The Navigator was my good friend, Greg H. but we called him Harry. He was long in the tooth when I showed up in 1998. A Veteran of Desert Storm 1, Bosnia, and several other conflicts, it wasn’t his first rodeo. Of all the guys I ever flew with, I think my personality and demeanor was the closest to Harry. A quick story about Harry, in 2000, we were in Honduras doing some humanitarian work. When we landed at this dirt runway cut out of the jungle, there was a news crew that wanted to interview someone for their TV show. The FE, Crummy said he would do it. Blah, Blah, Blah he droned on about how pleased we were to help the good people of Nicaragua. He said it enough times that the camera guy put down the camera and told Crummy he was in Honduras. They argued for a moment while Harry and I were giggling above them listening to everything from the flight deck. Harry winked at me and walked off the airplane. Crummy asked him where we were. Harry simply replied Nicaragua and started to walk off. The camera man objected and Harry said, “I’m the Navigator and it is my job to know where we are. We are in Nicaragua.” I laughed so hard I cried. The lesson is never put a camera in the face of an air crew member.

The final crew member was Ron B. I called him RB, he had bounced between career positions throughout his career, when I first met him he worked in the Personnel section. He came to Operations to be a Loadmaster and to get a promotion. Another no drama type, RB was always smiling, happy and willing to work hard. I was glad to have him.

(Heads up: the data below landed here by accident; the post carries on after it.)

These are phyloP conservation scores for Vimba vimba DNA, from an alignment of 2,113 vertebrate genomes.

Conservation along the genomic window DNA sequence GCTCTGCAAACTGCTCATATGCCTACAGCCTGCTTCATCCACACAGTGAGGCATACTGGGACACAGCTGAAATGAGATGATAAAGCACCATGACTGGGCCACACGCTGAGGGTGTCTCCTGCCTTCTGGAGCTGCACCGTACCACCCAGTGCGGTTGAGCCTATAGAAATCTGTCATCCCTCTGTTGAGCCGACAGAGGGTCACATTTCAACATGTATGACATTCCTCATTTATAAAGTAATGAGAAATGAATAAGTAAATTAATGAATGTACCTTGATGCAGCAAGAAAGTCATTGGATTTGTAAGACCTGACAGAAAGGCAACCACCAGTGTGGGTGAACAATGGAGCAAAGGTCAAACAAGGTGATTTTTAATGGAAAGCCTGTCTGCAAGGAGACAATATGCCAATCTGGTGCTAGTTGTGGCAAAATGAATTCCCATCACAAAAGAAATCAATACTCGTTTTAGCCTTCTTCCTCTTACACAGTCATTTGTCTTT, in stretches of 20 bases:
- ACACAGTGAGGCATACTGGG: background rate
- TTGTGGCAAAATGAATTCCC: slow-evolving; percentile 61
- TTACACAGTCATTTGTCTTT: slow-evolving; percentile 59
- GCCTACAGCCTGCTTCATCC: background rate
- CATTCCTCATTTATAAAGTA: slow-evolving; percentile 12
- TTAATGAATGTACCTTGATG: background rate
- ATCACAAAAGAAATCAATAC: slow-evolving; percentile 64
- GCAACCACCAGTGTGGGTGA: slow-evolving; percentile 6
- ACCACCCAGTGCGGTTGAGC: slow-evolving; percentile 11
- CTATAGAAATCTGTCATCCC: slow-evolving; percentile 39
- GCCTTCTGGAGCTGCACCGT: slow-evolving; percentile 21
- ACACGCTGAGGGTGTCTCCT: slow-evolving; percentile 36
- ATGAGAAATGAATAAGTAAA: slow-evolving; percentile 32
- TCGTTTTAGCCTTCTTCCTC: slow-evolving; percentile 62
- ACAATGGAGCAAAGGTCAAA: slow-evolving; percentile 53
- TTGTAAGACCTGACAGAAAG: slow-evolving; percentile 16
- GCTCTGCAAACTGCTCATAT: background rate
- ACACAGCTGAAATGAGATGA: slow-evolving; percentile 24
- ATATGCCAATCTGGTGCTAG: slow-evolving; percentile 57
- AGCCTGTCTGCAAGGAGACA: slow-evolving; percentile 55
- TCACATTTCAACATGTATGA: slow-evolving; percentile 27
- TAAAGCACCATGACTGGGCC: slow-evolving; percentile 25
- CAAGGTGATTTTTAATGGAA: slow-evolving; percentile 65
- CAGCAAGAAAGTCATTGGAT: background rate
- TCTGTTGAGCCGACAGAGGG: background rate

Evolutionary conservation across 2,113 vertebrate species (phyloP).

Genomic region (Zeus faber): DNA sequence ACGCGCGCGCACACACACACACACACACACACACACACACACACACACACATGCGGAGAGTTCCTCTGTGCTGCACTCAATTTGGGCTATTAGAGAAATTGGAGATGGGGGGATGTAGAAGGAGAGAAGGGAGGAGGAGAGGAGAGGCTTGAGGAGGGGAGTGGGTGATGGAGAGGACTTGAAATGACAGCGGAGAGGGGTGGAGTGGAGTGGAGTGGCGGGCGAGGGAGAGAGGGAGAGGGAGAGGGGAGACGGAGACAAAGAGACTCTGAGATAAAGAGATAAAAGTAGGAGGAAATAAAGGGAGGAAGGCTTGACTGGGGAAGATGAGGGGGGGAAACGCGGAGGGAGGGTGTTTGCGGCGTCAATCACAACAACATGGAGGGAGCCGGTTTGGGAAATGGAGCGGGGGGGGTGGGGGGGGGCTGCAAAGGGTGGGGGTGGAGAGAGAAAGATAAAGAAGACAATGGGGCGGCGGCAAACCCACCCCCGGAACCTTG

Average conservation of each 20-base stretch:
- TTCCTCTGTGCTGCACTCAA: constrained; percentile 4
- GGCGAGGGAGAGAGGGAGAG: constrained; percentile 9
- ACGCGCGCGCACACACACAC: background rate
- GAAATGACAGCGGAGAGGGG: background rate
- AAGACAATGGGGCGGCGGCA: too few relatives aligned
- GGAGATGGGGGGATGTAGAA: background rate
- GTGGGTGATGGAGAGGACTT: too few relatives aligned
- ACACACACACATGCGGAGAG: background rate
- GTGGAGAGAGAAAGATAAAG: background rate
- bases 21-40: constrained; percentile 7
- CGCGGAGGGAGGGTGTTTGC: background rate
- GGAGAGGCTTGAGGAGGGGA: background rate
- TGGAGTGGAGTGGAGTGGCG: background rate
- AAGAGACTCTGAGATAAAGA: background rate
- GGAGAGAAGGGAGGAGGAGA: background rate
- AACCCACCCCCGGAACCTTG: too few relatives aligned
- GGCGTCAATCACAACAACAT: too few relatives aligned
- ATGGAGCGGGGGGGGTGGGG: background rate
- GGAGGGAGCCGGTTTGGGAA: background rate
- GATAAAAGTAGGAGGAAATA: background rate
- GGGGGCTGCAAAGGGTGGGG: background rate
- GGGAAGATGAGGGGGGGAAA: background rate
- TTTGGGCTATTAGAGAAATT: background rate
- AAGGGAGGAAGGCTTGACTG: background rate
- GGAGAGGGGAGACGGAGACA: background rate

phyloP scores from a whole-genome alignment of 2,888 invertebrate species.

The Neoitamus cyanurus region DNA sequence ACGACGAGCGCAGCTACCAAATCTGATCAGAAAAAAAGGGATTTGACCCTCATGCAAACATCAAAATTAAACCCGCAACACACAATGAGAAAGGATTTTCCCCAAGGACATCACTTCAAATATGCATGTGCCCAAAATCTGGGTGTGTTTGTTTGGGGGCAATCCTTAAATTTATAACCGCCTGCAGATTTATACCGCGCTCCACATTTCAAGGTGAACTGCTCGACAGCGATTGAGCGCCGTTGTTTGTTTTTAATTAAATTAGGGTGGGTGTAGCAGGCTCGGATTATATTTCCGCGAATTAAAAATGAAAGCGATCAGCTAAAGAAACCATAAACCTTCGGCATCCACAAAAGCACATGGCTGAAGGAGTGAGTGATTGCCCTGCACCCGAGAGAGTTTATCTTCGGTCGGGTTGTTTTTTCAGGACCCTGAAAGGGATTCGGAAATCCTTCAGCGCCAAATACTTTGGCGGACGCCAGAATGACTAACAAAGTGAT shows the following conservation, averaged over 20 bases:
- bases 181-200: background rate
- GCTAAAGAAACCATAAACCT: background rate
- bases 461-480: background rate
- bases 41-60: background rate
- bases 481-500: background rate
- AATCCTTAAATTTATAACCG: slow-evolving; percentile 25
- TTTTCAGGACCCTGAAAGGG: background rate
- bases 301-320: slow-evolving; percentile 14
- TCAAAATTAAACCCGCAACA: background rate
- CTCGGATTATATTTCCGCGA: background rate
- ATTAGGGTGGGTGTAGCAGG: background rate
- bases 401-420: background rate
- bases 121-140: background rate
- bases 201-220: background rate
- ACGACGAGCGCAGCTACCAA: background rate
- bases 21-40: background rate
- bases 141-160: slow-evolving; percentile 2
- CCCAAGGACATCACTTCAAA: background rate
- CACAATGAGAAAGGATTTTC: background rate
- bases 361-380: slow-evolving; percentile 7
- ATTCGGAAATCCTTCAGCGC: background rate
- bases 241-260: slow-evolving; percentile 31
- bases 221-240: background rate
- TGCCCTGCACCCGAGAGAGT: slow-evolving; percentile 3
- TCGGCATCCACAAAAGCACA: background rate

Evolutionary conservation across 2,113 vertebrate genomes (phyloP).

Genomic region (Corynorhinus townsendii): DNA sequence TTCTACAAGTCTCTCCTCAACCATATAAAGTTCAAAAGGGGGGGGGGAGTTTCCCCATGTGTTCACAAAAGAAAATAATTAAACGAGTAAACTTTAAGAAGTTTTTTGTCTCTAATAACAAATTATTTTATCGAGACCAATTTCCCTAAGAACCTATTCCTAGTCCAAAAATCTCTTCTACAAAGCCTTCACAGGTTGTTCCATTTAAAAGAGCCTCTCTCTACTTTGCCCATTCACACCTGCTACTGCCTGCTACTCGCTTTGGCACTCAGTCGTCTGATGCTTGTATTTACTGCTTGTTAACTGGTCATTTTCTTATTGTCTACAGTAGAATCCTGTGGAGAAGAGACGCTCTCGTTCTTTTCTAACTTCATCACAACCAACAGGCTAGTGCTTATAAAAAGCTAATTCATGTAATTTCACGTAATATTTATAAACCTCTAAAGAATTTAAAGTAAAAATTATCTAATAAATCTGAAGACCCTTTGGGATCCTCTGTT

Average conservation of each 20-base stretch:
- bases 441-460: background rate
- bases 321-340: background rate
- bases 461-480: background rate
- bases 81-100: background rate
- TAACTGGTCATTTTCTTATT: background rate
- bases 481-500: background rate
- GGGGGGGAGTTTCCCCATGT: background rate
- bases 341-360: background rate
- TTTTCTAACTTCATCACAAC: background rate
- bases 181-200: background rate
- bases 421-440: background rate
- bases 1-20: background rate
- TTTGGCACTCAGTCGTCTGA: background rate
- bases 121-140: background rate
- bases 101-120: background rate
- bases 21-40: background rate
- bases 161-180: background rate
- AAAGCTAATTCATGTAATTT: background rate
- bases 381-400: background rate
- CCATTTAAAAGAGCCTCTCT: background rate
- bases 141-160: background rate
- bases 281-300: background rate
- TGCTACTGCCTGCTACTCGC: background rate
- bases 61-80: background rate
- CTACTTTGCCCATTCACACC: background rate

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The Base at Masirah from the air. Believe it or not, it was a garden spot.
photo from yahoo

 

Our newest home was to be Masriah Island off the coast of Oman. Resting in the Persian Gulf it became the first point the USA used to prosecute the war after 9-11. By the fall of 2003, it had been through a couple of transformations and when we got there. I thought it was just about perfect. The tent was segregated by wooden walls, with a nice porch. If it was on MTV Cribs, it would have been the Mack Daddy of tents. Masriah had gravel roads, full functioning toilets plenty of water for long showers, a full functioning chow hall, and a recreation center. If you had to be in a war zone, this was a good place to be.

The down side was that it was almost four hours to Baghdad and six to Bagram in Afghanistan. From Masriah Island, we would be doing both and working some long days in the process. It could have been worse, so we accepted it and moved on.